The Defense POW/MIA Accounting Agency (DPAA) announced today that Army Capt. Rufus J. Hyman, 23, of Memphis, killed during the Korean War, was accounted for on Feb. 20, 2019.
(This identification was initially announced on Feb. 22, 2019.)
In July 1950, Hyman was an infantry officer with Company A, 1st Battalion, 34th Infantry Regiment, 24th Infantry Division, engaging in combat actions against the North Korean People’s Army in the vicinity of Kwonbin-ni, South Korea. Hyman was declared missing in action on July 30, 1950.
In July 1951, a Search and Recovery Team from the American Registration Service Group recovered an isolated burial in the vicinity of where Hyman was last seen. The remains were designated X-1575 Tanggok and were sent to the Central Identification Unit in Japan for identification. Unable to be identified, the remains were sent to the National Cemetery of the Pacific, known as the Punchbowl, in Honolulu, and buried as an Unknown.
On Oct. 30, 2017, DPAA disinterred Unknown X-1575 from the Punchbowl for identification.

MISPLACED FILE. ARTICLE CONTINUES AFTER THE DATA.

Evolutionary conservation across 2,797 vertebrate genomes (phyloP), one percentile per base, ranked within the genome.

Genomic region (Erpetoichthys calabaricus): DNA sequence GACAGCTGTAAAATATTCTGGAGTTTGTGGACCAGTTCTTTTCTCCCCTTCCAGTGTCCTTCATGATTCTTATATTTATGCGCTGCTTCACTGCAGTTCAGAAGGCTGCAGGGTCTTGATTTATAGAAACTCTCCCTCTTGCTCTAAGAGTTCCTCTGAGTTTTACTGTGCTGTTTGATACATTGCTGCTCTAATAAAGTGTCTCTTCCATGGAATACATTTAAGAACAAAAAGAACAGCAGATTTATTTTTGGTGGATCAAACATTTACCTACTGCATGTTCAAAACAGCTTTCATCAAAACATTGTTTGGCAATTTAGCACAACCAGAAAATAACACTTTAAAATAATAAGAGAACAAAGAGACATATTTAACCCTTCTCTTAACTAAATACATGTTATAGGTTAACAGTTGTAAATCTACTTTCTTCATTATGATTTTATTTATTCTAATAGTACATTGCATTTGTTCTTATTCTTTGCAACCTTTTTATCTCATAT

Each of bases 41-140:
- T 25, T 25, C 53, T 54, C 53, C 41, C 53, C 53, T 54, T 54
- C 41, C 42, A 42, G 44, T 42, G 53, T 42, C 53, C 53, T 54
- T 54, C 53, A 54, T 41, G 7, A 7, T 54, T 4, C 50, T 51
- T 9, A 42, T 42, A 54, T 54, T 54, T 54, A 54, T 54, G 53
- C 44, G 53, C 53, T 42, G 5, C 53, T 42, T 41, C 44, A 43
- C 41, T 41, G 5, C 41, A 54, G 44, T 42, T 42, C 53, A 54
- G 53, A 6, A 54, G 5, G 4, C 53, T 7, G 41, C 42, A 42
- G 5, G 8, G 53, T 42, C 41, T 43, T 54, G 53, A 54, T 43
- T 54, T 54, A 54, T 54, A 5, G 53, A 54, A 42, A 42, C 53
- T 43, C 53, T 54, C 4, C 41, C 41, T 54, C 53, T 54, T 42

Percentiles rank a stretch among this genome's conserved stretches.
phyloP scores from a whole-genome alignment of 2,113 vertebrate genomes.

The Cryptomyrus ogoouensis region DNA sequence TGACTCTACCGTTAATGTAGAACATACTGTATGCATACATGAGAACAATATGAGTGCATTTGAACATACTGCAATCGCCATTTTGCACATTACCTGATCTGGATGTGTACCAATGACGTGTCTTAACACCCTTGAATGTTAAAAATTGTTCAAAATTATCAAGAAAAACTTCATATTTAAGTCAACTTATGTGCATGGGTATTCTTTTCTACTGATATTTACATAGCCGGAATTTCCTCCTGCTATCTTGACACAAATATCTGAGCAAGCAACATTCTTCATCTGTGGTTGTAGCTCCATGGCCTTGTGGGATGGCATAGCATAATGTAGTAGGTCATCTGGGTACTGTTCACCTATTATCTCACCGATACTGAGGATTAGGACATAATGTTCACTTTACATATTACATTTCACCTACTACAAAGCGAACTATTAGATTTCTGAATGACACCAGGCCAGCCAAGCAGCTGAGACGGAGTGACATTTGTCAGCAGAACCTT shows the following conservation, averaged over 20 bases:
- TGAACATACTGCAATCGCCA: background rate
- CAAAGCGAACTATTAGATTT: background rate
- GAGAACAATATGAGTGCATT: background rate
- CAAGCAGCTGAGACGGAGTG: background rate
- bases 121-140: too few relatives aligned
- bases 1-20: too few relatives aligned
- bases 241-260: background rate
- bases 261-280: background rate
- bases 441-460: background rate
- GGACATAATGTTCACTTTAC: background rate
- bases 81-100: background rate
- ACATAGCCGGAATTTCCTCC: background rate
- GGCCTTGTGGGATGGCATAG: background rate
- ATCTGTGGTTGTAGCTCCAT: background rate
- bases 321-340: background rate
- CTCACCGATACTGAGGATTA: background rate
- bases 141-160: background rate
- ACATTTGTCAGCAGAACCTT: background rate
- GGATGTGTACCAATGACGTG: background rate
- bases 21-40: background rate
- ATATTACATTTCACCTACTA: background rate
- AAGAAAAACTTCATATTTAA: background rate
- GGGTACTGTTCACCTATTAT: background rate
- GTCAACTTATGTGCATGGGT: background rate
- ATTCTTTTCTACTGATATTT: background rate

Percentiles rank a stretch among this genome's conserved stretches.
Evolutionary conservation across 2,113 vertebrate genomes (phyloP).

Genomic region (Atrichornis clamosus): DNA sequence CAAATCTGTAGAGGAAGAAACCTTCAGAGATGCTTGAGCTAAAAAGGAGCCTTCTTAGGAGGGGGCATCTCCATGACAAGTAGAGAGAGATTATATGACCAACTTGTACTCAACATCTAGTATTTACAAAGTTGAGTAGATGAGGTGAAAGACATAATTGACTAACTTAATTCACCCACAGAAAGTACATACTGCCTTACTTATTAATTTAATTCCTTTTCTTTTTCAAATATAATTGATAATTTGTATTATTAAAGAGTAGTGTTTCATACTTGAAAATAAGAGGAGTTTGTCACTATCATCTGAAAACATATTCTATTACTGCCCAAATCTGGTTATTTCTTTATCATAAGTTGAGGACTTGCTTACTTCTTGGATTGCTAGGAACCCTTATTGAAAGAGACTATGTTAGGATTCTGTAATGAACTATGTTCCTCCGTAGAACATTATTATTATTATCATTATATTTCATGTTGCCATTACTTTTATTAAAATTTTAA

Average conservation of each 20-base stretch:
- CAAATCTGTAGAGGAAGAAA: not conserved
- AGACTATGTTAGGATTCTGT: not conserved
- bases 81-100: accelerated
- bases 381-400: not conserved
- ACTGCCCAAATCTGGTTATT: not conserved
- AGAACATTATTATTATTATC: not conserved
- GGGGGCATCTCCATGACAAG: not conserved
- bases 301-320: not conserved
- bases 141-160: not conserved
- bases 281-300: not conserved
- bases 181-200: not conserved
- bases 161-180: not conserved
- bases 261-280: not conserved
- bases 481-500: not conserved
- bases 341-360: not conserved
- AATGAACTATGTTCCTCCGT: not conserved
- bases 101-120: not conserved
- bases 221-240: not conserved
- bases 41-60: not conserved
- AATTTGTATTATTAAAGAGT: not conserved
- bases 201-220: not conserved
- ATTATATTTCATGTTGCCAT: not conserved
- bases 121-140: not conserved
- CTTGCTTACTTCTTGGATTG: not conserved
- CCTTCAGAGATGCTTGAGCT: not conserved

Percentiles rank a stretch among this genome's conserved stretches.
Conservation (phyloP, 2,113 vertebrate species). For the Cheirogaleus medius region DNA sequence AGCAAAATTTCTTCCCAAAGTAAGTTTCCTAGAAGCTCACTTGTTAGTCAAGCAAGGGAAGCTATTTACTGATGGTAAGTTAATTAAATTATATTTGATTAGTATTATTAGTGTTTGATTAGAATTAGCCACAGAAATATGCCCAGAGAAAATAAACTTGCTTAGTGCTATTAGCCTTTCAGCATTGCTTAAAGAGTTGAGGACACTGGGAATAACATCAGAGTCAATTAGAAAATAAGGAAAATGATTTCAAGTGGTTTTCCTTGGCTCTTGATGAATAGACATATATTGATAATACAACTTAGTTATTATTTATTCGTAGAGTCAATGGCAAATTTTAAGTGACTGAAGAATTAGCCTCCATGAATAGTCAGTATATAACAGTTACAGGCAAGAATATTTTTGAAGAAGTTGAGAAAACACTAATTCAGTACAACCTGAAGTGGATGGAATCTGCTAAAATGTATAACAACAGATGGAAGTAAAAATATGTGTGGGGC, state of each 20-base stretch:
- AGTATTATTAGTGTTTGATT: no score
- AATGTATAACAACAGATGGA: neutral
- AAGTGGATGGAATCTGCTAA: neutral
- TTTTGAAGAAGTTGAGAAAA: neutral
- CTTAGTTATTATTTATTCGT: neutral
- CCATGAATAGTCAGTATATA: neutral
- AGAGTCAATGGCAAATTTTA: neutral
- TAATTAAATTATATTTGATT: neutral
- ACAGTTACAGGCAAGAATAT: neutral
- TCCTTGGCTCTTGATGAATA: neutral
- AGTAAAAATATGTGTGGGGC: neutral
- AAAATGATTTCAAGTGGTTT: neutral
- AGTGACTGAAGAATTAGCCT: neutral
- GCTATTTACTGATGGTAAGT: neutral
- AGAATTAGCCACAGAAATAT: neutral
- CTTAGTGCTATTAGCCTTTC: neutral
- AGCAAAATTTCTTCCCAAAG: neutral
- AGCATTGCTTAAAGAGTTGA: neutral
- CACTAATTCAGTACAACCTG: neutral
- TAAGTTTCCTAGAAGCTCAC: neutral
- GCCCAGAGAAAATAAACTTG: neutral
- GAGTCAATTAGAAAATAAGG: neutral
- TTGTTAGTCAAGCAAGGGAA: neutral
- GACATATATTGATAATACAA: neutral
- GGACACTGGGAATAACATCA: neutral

To identify Hyman’s remains, scientists from DPAA used dental and anthropological analysis, as well as circumstantial and material evidence. Additionally scientists from the Armed Forces Medical Examiner System used mitochondrial DNA (mtDNA) analysis.
DPAA is grateful to the Department of Veterans Affairs for their partnership in this mission.
Today, 7,662 Americans remain unaccounted for from the Korean War. Using modern technology, identifications continue to be made from remains that were previously returned by North Korean officials or recovered from North Korea by American recovery teams. Hyman’s name is recorded on the Courts of the Missing at the National Memorial Cemetery of the Pacific in Honolulu, along with the others who are missing from the Korean War. A rosette will be placed next to his name to indicate he has been accounted for.